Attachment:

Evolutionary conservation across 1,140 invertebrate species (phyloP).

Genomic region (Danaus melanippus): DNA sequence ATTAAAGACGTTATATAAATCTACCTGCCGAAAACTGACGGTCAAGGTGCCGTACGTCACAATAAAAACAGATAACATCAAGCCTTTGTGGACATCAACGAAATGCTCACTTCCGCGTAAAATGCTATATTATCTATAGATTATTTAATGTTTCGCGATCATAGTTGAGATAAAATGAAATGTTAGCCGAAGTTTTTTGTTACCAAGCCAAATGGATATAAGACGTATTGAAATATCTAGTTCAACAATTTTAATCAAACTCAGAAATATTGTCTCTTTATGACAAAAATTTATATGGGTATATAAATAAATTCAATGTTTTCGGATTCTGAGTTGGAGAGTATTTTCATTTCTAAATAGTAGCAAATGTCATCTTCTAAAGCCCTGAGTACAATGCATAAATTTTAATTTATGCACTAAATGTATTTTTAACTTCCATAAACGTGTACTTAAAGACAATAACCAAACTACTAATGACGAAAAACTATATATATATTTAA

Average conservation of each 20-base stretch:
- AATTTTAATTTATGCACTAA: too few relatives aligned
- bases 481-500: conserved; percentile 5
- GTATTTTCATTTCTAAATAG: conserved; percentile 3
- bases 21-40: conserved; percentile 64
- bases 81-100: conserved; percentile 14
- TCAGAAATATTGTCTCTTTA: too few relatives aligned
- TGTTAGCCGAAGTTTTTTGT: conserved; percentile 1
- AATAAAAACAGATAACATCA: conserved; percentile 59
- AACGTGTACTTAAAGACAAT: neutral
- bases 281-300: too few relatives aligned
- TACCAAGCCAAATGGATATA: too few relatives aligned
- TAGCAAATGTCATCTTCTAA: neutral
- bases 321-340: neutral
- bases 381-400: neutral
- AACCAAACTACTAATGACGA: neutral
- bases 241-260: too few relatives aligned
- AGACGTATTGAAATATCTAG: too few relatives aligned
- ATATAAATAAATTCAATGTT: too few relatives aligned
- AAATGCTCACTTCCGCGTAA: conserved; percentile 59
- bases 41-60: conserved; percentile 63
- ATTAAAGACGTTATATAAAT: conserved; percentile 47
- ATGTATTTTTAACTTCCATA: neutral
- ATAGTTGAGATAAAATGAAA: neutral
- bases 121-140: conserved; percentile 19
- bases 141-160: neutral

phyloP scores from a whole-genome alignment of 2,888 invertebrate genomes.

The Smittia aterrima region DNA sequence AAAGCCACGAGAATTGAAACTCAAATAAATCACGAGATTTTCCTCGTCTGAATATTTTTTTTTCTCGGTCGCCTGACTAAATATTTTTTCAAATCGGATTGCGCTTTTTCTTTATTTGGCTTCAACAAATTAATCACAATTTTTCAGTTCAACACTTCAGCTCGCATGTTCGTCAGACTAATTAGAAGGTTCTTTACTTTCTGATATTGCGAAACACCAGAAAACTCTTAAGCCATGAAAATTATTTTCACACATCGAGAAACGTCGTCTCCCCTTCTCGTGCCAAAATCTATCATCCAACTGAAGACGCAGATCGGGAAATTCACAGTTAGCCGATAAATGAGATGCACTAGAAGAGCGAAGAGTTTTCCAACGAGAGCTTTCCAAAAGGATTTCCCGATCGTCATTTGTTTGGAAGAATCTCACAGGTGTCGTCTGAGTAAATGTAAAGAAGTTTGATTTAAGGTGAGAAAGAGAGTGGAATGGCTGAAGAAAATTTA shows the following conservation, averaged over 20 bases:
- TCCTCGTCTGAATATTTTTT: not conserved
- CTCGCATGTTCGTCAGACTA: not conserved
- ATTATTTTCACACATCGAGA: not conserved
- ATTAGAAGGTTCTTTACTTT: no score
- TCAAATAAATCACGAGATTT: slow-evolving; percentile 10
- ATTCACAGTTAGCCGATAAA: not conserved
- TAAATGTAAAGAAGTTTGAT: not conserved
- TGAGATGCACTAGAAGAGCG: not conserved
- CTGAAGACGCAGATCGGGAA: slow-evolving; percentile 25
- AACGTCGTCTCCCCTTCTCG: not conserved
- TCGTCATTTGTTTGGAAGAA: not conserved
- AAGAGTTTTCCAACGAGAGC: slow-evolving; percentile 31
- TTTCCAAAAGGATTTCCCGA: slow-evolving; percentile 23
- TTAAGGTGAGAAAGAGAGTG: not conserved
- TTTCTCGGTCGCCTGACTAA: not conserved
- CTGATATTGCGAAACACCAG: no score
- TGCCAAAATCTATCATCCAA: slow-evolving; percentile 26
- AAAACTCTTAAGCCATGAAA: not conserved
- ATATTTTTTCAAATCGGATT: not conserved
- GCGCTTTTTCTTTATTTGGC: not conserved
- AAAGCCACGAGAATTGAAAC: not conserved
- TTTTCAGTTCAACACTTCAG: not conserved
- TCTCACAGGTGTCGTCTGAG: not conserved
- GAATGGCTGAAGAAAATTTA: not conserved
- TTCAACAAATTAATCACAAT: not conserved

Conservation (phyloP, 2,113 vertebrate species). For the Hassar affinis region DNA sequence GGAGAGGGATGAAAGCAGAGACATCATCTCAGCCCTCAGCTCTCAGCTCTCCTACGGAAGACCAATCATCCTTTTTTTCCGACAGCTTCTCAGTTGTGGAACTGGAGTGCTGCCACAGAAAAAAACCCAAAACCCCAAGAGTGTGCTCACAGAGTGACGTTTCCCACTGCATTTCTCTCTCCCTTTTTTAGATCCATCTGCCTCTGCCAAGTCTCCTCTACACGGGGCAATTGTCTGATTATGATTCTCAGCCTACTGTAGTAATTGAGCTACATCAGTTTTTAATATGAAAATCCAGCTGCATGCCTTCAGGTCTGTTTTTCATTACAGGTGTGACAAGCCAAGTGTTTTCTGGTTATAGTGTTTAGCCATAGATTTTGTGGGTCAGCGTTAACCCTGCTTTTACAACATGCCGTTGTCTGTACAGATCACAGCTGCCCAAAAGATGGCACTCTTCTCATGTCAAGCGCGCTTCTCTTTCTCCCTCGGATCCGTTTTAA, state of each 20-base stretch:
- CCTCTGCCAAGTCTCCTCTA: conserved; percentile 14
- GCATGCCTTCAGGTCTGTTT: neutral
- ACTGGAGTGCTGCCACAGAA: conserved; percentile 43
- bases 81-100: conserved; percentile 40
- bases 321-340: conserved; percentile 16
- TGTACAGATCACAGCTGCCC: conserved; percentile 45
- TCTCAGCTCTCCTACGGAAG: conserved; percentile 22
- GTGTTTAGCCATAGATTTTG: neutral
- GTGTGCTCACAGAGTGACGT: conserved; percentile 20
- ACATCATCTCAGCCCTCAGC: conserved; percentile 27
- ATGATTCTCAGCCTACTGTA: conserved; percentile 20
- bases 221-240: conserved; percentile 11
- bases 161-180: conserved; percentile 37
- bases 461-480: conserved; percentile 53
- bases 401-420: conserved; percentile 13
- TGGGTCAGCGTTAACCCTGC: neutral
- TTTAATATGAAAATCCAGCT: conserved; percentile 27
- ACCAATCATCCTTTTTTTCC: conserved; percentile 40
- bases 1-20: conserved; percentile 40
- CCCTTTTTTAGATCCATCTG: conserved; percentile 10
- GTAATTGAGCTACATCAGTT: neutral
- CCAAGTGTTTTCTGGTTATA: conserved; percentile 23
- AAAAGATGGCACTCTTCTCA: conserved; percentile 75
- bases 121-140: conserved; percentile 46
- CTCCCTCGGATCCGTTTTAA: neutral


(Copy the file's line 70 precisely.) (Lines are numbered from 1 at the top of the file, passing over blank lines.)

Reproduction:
- bases 461-480: conserved; percentile 53